You need to place this into your page !!important!! Make sure this is the first element on the page, otherwise it can cause the page to load the font last, thus showing default fonts first.

Part 2

h1 { font-family: 'Josefin Sans Std Light', arial, serif; }
h1 { font-family: 'Josefin Sans Std Light', arial, serif; }

After placing the link to the googleApi, it’s a simple task of calling the proper css declaration on the elements you wanted to render in that font, thats it!


  • No need for any external plugins, flash, javascript etc…
  • Quicker than SiFR, Cufon
  • Fully SEO friendly, indexable
  • Very quick to load
  • Can have standard / css3 text-effects applied
  • No License issues as font is hosted in cloud


  • Limited amount of font’s currently available
  • Quality of renders in different browsers can be a bit different

Browsers Supported

  • IE 6 +
  • Mozilla Firefox 3.5+
  • Safari 3.1+
  • Opera 10.5+
  • Chrome 4.2+ (stable)


I really like the idea of the google Api, and have used it a few times already. The only thing that really lets itself down is the current amount of font’s available, this is going to be increased in time, but as it stands is limited. If your looking for a legal, quick and easy way to implement a font, and are not that fussed about minor discrepancies across browsers, then I suggest you give this a go as it’s very good ( assuming there is a font you like! ).

Final Conclusion

This article aim was to inform you some of the methods of font serving out there, based on experiences I have had in the process. Hopefully it gives you a better idea about how to approach font-embedding. From my point of view, which is reflected by the shear amount of services cropping up using font-face, I believe it is the way forward and the most direct approach to font-embedding. It’s quick, fully indexible so great for SEO & accessibility, the only real downside is the legal issues it currently faces. If your wanting a font for your personal “non-profitable” site, I’d go for a font-face based method, even if it’s for a profitable site there are new services such as Typekit providing annual subscriptions to host fonts.Cheers!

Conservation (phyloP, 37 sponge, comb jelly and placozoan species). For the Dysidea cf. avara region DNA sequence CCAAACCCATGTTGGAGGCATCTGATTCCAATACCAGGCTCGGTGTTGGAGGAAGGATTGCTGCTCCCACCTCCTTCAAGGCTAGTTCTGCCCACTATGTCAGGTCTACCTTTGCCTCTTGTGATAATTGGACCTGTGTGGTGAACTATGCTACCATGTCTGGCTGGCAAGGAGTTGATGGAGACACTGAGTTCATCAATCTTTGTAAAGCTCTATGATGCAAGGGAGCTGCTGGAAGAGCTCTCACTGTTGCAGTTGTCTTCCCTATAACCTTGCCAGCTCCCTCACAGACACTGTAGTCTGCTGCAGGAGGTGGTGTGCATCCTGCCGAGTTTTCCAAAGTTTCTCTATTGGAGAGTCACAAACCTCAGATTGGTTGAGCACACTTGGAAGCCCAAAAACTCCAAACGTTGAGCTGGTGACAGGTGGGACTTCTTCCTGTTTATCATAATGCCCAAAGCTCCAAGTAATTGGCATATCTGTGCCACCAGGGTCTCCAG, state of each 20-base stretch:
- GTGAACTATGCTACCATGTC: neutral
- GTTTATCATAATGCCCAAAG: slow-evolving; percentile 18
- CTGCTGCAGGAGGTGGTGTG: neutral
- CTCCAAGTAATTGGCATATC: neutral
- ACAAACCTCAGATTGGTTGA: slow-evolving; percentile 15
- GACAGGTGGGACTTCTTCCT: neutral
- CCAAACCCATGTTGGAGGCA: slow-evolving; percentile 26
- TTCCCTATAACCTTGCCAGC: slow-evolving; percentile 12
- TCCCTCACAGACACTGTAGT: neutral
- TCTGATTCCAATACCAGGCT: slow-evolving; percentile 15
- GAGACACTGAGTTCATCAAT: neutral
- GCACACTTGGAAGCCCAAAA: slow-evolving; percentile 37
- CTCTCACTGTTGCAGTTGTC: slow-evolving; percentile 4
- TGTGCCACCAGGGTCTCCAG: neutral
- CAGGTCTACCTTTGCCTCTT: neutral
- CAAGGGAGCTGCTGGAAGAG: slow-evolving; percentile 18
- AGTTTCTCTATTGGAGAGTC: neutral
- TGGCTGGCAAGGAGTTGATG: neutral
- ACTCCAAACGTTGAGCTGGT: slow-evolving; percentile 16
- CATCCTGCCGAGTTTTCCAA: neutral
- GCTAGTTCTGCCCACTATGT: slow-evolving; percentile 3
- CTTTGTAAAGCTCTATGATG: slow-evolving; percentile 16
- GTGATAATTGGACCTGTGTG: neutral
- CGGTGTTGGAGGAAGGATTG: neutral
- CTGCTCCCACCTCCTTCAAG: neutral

Other Methods

I only covered a few methods in the above post, and in retrospect, a couple of old and possibly defunct ways. There are lots of other methods / services out there that the choice is massive, here is a quick summary of those.


This I think is the one to watch, it requires no javascript, no external plugins, nothing! based on font-face it hosts the font on a secure server much like google’s API but the fact it already has lots of fonts available is a advantage, However it does charge a premium for the usage.


Much like google’s Api, Typekit looks to serve fonts securely, taking away the problem of legalities. There is a basic service available at no charge, however it does require a ribbon to be placed on your site. Requires javascript though.



Some links to services used & other really useful posts on the topicFont-Squirrell – Brilliant for generating @font-face codeSmashing Magazine’s review of font-embedding services This is a great post, take a look for loads of other font-face services.I’d like to mention the follow articles that I have found very useful in recent font embedding projects.The Excellent talk “Practical steps for using @font-face in your websites now” by Jay barry of Period Three on CSS and the @font-face rule, I’ll only be skimming most methods so for a more indepth explanation please check out his post.For more info about font formats and such check out Richard Fink’s post “Web Fonts at the Crossing”